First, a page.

The question is whether democracy will emerge from oligarchic breakdown – or whether the oligarchs will just strengthen their grasp on the levers of government.
One of the primary threats to oligarchy was that the oligarchs would become divided, and that one from their number would defect, take leadership of the people, and overthrow the oligarchy.
To prevent this occurrence, ancient Greek elites developed institutions and practices to keep themselves united. Among other things, they passed sumptuary laws, preventing extravagant displays of their wealth that might spark jealously, and they used the secret ballot and consensus building practices to ensure that decisions didn’t lead to greater conflict within their cadre.
Appropriately for a scholar of the classics, Simonton focuses on these specific ancient practices in detail. But his key insight is that elites in power need solidarity if they are to stay in power. Unity might come from personal relationships, trust, voting practices, or – as is more likely in today’s meritocratic era – homogeneity in culture and values from running in the same limited circles.
While the ruling class must remain united for an oligarchy to remain in power, the people must also be divided so they cannot overthrow their oppressors. Oligarchs in ancient Greece thus used a combination of coercion and co-optation to keep democracy at bay. They gave rewards to informants and found pliable citizens to take positions in the government.
In addition, oligarchs controlled public spaces and livelihoods to prevent the people from organizing. They would expel people from town squares: a diffuse population in the countryside would be unable to protest and overthrow government as effectively as a concentrated group in the city.
They also tried to keep ordinary people dependent on individual oligarchs for their economic survival, similar to how mob bosses in the movies have paternalistic relationships in their neighborhoods.
At the same time, they sought to destroy monuments that were symbols of democratic success. Instead of public works projects, dedicated in the name of the people, they relied on what we can think of as philanthropy to sustain their power. Oligarchs would fund the creation of a new building or the beautification of a public space. The result: the people would appreciate elite spending on those projects and the upper class would get their names memorialized for all time. After all, who could be against oligarchs who show such generosity?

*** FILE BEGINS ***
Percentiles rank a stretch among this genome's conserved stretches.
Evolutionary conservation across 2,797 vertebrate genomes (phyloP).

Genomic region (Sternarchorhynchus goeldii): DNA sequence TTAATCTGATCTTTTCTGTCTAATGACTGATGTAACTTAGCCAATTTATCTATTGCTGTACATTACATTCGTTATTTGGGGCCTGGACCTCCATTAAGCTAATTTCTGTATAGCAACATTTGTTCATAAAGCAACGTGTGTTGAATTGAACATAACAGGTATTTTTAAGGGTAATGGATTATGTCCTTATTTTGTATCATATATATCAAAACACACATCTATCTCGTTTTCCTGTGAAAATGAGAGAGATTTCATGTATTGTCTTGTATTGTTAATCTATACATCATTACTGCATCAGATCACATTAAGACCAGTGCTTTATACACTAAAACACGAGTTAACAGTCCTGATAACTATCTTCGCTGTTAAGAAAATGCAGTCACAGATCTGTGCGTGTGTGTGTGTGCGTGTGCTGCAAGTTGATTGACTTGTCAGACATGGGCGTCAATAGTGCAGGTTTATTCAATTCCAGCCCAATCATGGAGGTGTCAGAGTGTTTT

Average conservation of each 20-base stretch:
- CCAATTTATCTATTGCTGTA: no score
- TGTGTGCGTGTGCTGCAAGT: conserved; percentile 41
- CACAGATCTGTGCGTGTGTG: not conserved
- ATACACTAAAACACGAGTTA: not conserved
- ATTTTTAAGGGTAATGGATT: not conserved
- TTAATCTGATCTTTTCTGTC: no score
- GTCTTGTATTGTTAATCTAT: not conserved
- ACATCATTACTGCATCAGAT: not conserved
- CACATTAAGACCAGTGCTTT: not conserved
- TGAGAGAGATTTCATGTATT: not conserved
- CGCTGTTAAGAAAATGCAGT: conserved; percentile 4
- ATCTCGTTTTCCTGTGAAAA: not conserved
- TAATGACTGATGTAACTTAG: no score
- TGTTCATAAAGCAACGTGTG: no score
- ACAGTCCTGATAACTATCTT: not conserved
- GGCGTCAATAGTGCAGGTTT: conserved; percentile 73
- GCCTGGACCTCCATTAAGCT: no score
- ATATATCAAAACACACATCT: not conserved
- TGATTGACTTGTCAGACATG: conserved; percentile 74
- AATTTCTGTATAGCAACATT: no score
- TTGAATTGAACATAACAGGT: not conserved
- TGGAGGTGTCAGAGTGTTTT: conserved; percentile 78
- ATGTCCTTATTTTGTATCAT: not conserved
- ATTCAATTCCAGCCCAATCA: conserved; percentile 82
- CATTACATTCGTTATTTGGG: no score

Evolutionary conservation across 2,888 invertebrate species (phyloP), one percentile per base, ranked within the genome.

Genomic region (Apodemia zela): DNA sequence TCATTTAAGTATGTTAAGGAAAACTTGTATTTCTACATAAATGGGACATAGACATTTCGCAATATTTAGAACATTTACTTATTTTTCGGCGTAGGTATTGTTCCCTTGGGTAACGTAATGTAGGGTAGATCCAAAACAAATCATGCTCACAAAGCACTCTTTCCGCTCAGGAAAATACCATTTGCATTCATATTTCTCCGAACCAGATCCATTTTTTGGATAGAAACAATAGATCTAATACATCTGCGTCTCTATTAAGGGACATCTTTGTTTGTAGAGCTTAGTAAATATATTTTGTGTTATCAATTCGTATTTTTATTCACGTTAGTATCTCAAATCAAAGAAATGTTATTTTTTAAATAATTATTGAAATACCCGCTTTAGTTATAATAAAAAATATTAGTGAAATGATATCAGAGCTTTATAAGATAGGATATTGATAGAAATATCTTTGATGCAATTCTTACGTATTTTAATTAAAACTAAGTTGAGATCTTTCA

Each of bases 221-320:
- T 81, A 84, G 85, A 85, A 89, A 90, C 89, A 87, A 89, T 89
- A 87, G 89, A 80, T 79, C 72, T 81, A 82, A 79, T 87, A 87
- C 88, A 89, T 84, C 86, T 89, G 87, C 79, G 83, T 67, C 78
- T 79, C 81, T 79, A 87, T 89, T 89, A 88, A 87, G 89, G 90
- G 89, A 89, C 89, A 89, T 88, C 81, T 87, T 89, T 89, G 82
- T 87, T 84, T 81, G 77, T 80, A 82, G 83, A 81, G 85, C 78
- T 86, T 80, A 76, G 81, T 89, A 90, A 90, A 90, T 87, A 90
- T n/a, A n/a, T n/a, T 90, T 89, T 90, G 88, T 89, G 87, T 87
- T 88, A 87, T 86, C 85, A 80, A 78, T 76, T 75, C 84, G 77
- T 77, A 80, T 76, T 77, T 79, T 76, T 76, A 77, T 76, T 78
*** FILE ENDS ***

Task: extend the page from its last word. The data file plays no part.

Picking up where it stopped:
Jeffrey Winters’ Oligarchy. Winters argues that the key to oligarchy is that a set of elites have enough material resources to spend on securing their status and interests. He calls this “wealth defense,” and divides it into two categories. “Property defense” involves protecting existing property – in the old days, this meant building castles and walls, today it involves the rule of law. “Income defense” is about protecting earnings; these days, that means advocating for low taxes.
The challenge in seeing how oligarchy works, Winters says, is that we don’t normally think about the realms of politics and economics as fused together. At its core, oligarchy involves concentrating economic power and using it for political purposes. Democracy is vulnerable to oligarchy because democrats focus so much on guaranteeing political equality that they overlook the indirect threat that emerges from economic inequality.
Winters argues that there are four kinds of oligarchies, each of which pursues wealth defense through different institutions. These oligarchies are categorized based on whether the oligarchs rule is personal or collective, and whether the oligarchs use coercion.
Warring oligarchies, like warlords, are personal and armed. Ruling oligarchies like the mafia are collective and armed. In the category of unarmed oligarchies, sultanistic oligarchies (like Suharto’s Indonesia) are governed through personal connections. In civil oligarchies, governance is collective and enforced through laws, rather than by arms.
America is already a civil oligarchy. To use the language of recent political campaigns, our oligarchs try to rig the system to defend their wealth. They focus on lowering taxes and on reducing regulations that protect workers and citizens from corporate wrongdoing.
They build a legal system that is skewed to work in their favor, so that their illegal behavior rarely gets punished. And they sustain all of this through a campaign finance and lobbying system that gives them undue influence over policy. In a civil oligarchy, these actions are sustained not at the barrel of the gun or by the word of one man, but through the rule of law.
If oligarchy works because its leaders institutionalize their power through law, media, and political rituals, what is to be done? How can democracy ever gain the upper hand? Winters notes that political power depends on economic power. This suggests that one solution is creating a more economically equal society.